Guest Who Stayed at Luxor Dies of Legionnaires’ Disease

Three guests at the Luxor have contracted Legionnaires’ disease since last spring, including one who recently died as a result, the Southern Nevada Health District announced today.

The other two cases were not fatal, health district officials said. The Centers for Disease Control and Prevention contacted the health district about each case of the disease, which causes respiratory illness.

The first two cases occurred in spring 2011, prompting the health district to collect bulk water samples from the Luxor for an environmental assessment, officials said.

The water samples did not detect Legionella bacteria, indicating the resort’s water did not pose an increased risk to guests for contracting the disease, officials said. Both patients fully recovered.

The CDC reported the third case, which was fatal, to the health district Jan. 6, officials said. The patient stayed at the Luxor in December and contracted the disease later that month, said Brian Labus, a senior epidemiologist at the health district.

The CDC has not released the patient’s name or when he or she died, Labus said.

The health district began another environmental investigation after the death, that found Luxor water samples positive for Legionella bacteria, officials said.

Gordon Absher, vice president of public affairs for MGM Resorts International, said authorities immediately began remediation — super-heating and super-chlorinating water to kill the bacteria — when health district officials notified the resort last week.

Luxor completed remediation for a 400-room water loop, where the deceased guest had stayed, within a day, Absher said. A voluntary remediation for the rest of the hotel will be completed within 10 days, he said.

“We take this very seriously,” Absher said. “Health of our guests and our employees is of paramount importance to MGM Resorts.”

The Luxor also formed a monitoring plan to prevent another cluster from occurring, Labus said, calling the resort very cooperative in the process.

Chlorine and other water treatments typically kill Legionella bacteria, a common form found in water, but large buildings are at risk for the bacteria becoming established in the pipe system and growing, Labus said.

No other cases have been reported so far, authorities said.

Legionnaires’ disease, a form of pneumonia, can cause high fever, chills, cough and occasional muscle aches and headaches, officials said. Symptoms typically occur two to 14 days after being exposed to the bacteria.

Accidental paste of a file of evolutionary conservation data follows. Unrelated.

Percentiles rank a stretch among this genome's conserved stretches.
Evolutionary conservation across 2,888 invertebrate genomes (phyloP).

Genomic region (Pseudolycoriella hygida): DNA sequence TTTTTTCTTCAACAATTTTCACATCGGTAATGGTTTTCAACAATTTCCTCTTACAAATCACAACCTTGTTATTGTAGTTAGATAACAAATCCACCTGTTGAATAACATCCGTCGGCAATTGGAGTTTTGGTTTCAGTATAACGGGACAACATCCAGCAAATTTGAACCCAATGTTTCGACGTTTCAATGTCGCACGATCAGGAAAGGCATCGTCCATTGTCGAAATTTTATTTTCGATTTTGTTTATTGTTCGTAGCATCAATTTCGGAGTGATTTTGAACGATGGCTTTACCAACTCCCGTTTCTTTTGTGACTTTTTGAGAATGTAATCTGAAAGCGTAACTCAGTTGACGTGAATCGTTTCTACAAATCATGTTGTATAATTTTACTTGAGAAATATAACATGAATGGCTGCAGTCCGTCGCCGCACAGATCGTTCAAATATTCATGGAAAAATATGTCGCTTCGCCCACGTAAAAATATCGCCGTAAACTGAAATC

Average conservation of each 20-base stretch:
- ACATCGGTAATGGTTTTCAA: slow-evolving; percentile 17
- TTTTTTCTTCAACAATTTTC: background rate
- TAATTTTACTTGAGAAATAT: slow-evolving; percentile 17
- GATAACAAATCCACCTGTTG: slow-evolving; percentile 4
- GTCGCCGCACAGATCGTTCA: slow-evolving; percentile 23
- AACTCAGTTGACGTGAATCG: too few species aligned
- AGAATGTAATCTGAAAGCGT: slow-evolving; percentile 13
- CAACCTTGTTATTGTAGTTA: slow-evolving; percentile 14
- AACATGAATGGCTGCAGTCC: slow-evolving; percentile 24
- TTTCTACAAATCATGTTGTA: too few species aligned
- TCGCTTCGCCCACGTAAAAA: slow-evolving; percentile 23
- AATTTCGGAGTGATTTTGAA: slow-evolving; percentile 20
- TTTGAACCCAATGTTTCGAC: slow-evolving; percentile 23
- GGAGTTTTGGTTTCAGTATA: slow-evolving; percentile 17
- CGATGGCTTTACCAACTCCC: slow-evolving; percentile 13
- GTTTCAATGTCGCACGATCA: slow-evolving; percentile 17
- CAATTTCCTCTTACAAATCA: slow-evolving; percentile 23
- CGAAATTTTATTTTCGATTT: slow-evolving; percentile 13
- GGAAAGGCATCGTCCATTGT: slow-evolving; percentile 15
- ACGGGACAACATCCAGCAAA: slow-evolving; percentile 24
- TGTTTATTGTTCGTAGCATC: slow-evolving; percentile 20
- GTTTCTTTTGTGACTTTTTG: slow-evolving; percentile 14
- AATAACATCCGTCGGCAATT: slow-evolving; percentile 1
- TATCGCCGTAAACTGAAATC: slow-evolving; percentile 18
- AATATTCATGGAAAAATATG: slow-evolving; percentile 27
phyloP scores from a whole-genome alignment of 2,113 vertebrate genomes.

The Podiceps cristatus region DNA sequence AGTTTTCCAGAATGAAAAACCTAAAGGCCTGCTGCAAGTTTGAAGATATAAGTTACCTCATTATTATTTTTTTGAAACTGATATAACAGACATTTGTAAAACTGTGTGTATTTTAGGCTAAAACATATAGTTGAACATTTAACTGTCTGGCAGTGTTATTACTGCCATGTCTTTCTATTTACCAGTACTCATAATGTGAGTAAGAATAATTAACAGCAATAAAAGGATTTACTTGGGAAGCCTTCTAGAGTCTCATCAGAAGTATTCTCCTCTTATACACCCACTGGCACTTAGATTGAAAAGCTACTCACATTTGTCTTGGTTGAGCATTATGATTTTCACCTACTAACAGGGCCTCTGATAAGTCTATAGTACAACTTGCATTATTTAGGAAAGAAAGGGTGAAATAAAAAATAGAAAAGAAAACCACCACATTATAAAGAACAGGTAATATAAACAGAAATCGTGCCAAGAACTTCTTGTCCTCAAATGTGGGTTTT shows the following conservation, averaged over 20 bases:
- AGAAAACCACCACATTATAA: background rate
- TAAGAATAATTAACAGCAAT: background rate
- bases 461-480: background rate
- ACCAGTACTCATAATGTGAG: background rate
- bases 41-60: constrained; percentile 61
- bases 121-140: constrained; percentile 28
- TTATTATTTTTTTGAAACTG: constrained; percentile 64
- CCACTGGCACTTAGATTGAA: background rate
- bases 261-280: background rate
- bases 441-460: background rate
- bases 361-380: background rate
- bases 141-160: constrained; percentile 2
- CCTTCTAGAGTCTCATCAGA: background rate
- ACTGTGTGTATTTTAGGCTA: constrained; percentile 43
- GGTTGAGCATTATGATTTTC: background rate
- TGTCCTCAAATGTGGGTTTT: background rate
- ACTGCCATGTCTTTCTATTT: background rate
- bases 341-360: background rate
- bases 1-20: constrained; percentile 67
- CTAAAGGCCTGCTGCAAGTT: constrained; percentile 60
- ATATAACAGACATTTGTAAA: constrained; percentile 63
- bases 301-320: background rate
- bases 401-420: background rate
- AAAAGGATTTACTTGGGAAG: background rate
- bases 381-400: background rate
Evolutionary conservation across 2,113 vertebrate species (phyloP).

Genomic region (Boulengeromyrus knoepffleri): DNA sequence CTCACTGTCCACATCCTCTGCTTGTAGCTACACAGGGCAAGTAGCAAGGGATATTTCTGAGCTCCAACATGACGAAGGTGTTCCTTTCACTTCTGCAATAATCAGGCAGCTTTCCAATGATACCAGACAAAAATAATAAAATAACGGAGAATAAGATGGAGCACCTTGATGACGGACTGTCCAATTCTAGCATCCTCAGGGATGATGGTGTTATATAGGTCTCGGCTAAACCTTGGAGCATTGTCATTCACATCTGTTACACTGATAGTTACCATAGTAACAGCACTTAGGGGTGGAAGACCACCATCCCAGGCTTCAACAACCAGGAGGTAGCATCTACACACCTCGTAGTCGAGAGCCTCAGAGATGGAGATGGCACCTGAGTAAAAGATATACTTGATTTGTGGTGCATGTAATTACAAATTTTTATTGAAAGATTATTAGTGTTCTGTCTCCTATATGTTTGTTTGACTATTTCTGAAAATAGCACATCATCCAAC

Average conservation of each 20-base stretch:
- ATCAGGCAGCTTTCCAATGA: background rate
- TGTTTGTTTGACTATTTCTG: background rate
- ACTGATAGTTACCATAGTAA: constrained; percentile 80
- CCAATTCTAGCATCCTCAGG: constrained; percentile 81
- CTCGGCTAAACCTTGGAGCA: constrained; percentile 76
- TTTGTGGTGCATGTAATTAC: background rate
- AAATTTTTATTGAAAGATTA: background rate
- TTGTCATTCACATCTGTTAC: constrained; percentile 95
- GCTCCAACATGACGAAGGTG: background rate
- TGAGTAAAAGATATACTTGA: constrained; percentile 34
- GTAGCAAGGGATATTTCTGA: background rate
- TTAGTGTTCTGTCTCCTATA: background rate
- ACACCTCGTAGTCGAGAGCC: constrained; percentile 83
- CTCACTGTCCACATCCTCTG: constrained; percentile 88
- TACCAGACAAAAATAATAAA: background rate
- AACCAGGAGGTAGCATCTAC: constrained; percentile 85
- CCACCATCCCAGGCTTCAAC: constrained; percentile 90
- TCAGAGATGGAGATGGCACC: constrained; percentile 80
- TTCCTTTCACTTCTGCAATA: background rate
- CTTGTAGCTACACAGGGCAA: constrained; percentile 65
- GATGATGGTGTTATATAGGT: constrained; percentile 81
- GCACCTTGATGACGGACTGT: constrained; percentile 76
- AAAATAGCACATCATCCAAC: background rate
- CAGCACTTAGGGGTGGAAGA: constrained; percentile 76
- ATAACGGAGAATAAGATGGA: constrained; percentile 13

Health officials said most people exposed to the bacteria do not get sick, but people who are elderly, have chronic illnesses, a compromised immune system or respiratory disease are at higher risk.

Luxor guests possibly experiencing symptoms should contact their doctors, health officials said. MGM officials also created a website ( for more information.

Last year, health officials linked six cases of Legionnaires’ disease to Aria, where all the patients had stayed as guests. All six people fully recovered.

Aria officials alerted guests who stayed there from June 21 to July 4 of their possible exposure to the bacteria. Water tests had detected elevated levels of the bacteria in several guest rooms.

“Legionnaires’ is something we have to live with,” Absher said. “It’s in everyone’s homes. It’s here…We feel we are industry leaders in the way we go after this issue.”

MGM Resorts has started installing secondary water treatment systems in all its hotels, Absher said. The first one is installed and operating at Aria, he said.

“It’s yet another investment in how we protect guest safety,” Absher said.

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Outbreak of Legionnaires’ Disease Traced to Hospital Fountain

WEDNESDAY, Jan. 11 (HealthDay News) — A decorative fountain in a hospital lobby was the cause of a 2010 Legionnaires’ disease outbreak in Wisconsin, a new study says.

Legionnaires’ disease is a severe and potentially deadly form of pneumonia caused by the bacteria Legionella, which can be inhaled from contaminated water sources.

State and local health officials launched an investigation after eight people in southeast Wisconsin developed Legionnaires’ disease. After interviewing the patients, investigators identified one hospital as the origin of the outbreak.

Environmental testing within the hospital found notable amounts of Legionella in samples collected from the “water wall” decorative fountain in the hospital’s main lobby. All eight patients had spent time in the lobby, the study said.

The fountain was shut down when it was first suspected as a source of the outbreak and hospital officials alerted staff and about 4,000 potentially exposed patients and visitors. All eight patients recovered and no further cases of Legionnaires’ disease occurred after the fountain was shut down.

Before the outbreak, the fountain had undergone routine cleaning and maintenance, the researchers said.

“Since our investigation, the Wisconsin Division of Public Health has developed interim guidelines advising health-care facilities with decorative fountains to establish strict maintenance procedures and conduct periodic bacteriologic monitoring for Legionella,” study lead author Thomas Haupt, an epidemiologist with the Wisconsin Division of Public Health, said in a journal news release.

“The guidelines stress that until additional data are available that demonstrate effective maintenance procedures for eliminating the risk of Legionella transmission from indoor decorative water fountains in health-care settings, water fountains of any type should be considered at risk of becoming contaminated with Legionella bacteria,” he added.

The study appears in the February issue of the journal Infection Control and Hospital Epidemiology.

More information
The U.S. Centers for Disease Control and Prevention has more about Legionnaires’ disease.

Original article at: Yahoo! News